A woman meeting a member of the royal family is perfectly fine shaking hands. However, the traditional form is a small curtsy. “The curtsy should be a discreet but dignified movement, with a slow rise, maintaining eye contact,” advises Debrett’s. Don’t miss these times the royal family broke their own protocol.

The wedding of Princess Eugenie and Jack Brooksbank, Windsor Castle, Berkshire, UK - 12 Oct 2018Shutterstock

Know when to leave, as well as when to arrive

If you are ever invited to attend an event where a member of the royal family will be in attendance, here’s what Debrett’s wants you to know:

  • It is correct for everyone to arrive before the royal personage
  • No guest should leave an event before a member of the royal family, except in special circumstances when prior permission should be obtained.

Queen Elizabeth II State Visit to Cork, Ireland - 20 May 2011Tim Rooke/Shutterstock

Upon taking leave

If you bowed or curtsied upon meeting a member of the royal family, it is traditional form to do the same upon taking leave, according to Debrett’s.

Royal Ascot 2017, Day Two, on Wednesday 21st JuneHugh Routledge/Shutterstock

Please don’t put your iPad in front of your face

This is especially true when meeting Princess Anne, according to Dr. Harris, who tells Reader’s Digest that the younger sister of Prince Charles (and second child of the Queen’s four) has spoken critically of members of the public who hold up an iPad to take a photograph during a conversation. Come to think of it, holding up an iPad in front of anyone‘s face while conversing doesn’t seem particularly polite, does it? Find out the 10 dress code rules the royals follow as well.

Prince William and Catherine Duchess of Cambridge Visit the Offices of Child Bereavement UK, Saunderton, Buckinghamshire, Britain - 19 Mar 2013Beretta/Sims/Shutterstock

Or break out your phone

It’s not just iPads that Princess Anne has spoken critically of, Dr. Harris tells us. Basically, she would prefer you not to snap her photo while she’s talking to you. It seems like a fair request—and one worth granting to any member of the royal family, as well as anyone else you happen to be talking to.

Prince Harry on visit to Nottingham, Britain - 25 Apr 2013Eddie Mulholland/Shutterstock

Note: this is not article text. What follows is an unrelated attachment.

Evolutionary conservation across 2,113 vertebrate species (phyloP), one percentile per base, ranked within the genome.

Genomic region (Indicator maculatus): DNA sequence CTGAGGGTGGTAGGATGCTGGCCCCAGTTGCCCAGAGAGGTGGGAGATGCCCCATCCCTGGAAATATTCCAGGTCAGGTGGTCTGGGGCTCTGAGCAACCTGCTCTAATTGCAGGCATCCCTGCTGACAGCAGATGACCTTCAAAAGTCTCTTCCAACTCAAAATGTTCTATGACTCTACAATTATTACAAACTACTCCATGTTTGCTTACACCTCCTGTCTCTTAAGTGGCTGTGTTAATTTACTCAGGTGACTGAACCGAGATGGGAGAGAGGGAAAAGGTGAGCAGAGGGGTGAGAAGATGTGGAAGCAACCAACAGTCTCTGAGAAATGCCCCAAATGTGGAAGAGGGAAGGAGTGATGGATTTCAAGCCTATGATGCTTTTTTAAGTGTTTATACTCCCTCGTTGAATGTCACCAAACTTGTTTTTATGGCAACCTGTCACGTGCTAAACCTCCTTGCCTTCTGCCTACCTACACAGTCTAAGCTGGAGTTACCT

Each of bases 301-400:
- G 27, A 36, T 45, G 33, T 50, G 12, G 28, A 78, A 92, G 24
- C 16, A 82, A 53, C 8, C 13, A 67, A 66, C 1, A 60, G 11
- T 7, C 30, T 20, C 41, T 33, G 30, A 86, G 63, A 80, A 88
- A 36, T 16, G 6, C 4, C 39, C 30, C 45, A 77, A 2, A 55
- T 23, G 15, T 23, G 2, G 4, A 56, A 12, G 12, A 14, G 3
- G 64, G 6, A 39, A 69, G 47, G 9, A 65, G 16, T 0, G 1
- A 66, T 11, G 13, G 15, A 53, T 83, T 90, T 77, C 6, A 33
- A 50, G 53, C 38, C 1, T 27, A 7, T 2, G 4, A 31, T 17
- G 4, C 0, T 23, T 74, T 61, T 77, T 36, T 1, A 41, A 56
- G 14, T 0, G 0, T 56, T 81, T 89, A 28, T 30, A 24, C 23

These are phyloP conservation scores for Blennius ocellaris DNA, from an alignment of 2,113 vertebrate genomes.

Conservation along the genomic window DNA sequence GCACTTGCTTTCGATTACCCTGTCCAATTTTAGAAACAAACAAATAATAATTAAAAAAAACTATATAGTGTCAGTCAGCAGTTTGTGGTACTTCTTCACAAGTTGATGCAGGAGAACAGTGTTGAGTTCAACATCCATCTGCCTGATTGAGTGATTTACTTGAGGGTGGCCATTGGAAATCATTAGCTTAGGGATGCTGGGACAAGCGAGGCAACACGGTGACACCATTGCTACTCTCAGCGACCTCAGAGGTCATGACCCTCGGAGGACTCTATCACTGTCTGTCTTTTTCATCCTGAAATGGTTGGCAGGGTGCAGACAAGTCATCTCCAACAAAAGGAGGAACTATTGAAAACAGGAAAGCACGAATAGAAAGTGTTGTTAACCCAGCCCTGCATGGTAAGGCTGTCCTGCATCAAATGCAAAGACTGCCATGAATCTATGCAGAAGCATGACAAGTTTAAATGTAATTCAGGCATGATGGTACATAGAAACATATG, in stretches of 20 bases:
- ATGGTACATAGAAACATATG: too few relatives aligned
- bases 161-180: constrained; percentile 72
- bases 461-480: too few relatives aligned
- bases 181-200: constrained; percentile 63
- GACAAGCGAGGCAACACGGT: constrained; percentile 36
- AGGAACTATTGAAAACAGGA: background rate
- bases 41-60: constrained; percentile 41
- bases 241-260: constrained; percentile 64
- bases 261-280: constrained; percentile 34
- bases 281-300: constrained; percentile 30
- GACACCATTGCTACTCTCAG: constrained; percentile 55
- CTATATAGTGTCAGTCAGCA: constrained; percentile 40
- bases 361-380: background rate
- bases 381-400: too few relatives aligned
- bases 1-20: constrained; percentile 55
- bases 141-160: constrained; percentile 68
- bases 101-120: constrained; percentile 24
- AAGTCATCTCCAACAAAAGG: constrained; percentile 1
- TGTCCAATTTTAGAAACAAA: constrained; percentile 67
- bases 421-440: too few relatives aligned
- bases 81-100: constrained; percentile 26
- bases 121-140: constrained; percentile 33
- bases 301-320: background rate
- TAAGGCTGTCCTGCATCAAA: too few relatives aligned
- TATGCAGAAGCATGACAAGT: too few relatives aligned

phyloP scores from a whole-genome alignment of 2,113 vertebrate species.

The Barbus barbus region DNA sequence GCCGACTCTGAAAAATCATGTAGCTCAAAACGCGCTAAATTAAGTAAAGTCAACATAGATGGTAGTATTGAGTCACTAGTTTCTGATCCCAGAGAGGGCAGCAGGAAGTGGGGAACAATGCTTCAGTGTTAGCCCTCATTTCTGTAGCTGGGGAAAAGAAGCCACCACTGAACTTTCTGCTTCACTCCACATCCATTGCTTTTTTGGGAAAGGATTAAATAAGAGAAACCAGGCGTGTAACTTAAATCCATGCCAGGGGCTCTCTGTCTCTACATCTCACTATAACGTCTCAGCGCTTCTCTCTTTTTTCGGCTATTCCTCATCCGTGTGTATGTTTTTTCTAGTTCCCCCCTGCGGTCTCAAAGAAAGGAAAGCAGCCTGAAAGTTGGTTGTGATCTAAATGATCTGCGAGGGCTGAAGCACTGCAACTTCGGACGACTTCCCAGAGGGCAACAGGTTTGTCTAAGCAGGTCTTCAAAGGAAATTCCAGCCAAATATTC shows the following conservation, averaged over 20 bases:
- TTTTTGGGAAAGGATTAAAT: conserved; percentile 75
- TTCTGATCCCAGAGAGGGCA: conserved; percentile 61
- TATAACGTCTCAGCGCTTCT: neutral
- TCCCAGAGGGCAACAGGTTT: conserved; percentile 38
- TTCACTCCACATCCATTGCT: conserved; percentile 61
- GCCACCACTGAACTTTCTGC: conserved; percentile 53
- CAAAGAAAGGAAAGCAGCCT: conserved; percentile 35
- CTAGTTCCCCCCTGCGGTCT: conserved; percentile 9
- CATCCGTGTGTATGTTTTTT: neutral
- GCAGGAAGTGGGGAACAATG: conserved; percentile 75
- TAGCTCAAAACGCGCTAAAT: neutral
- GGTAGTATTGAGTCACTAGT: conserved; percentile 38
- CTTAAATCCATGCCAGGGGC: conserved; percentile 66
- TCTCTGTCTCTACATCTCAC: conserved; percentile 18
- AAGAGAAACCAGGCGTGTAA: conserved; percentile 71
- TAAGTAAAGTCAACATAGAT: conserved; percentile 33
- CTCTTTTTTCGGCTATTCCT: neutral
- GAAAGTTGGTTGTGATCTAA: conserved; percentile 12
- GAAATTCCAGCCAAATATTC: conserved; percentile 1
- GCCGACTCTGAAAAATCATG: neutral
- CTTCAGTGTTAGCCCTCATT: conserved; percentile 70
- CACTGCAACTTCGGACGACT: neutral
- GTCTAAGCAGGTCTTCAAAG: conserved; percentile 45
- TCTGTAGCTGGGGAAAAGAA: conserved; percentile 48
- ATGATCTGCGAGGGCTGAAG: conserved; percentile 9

Please don’t ask Prince Harry to pose for a selfie with you

Prince Harry has commented “selfies are bad” when he has been asked to pose for selfies, reported Time magazine. So, while he might politely accommodate you, it would be a better idea to simply forgo this particular photo opportunity. Here are some etiquette rules the royal family must follow, too.

Frank Foley sculpture unveiling, Stourbridge, UK - 18 Sep 2018Shutterstock

But, please, don’t sweat it

Believe it or not, most members of the royal family don’t expect you to behave as if you’ve been a member of the court your entire life and are rarely offended by an inadvertent social error, according to The International Commission and Association on Nobility, an organization dedicated to educating people about the social institutions of monarchy and nobility.

Order of the Garter service, St George’s Chapel, Windsor Castle, UK - 18 Jun 2018Shutterstock

But note: there are different rules for written communication

Please note that if you’re addressing a member of the royal family in writing, the rules are a little different—and quite a bit more complex (including capitalizing the “t” in “The Queen”). Next, read on to learn 50 things you didn’t know about the royal family.

Lauren Cahn
Lauren Cahn is a New York-based writer whose work has appeared regularly on Reader's Digest, The Huffington Post, and a variety of other publications since 2008. She covers life and style, popular culture, law, religion, health, fitness, yoga, entertaining and entertainment. Lauren is also an author of crime fiction; her first full-length manuscript, The Trust Game, was short-listed for the 2017 CLUE Award for emerging talent in the genre of suspense fiction.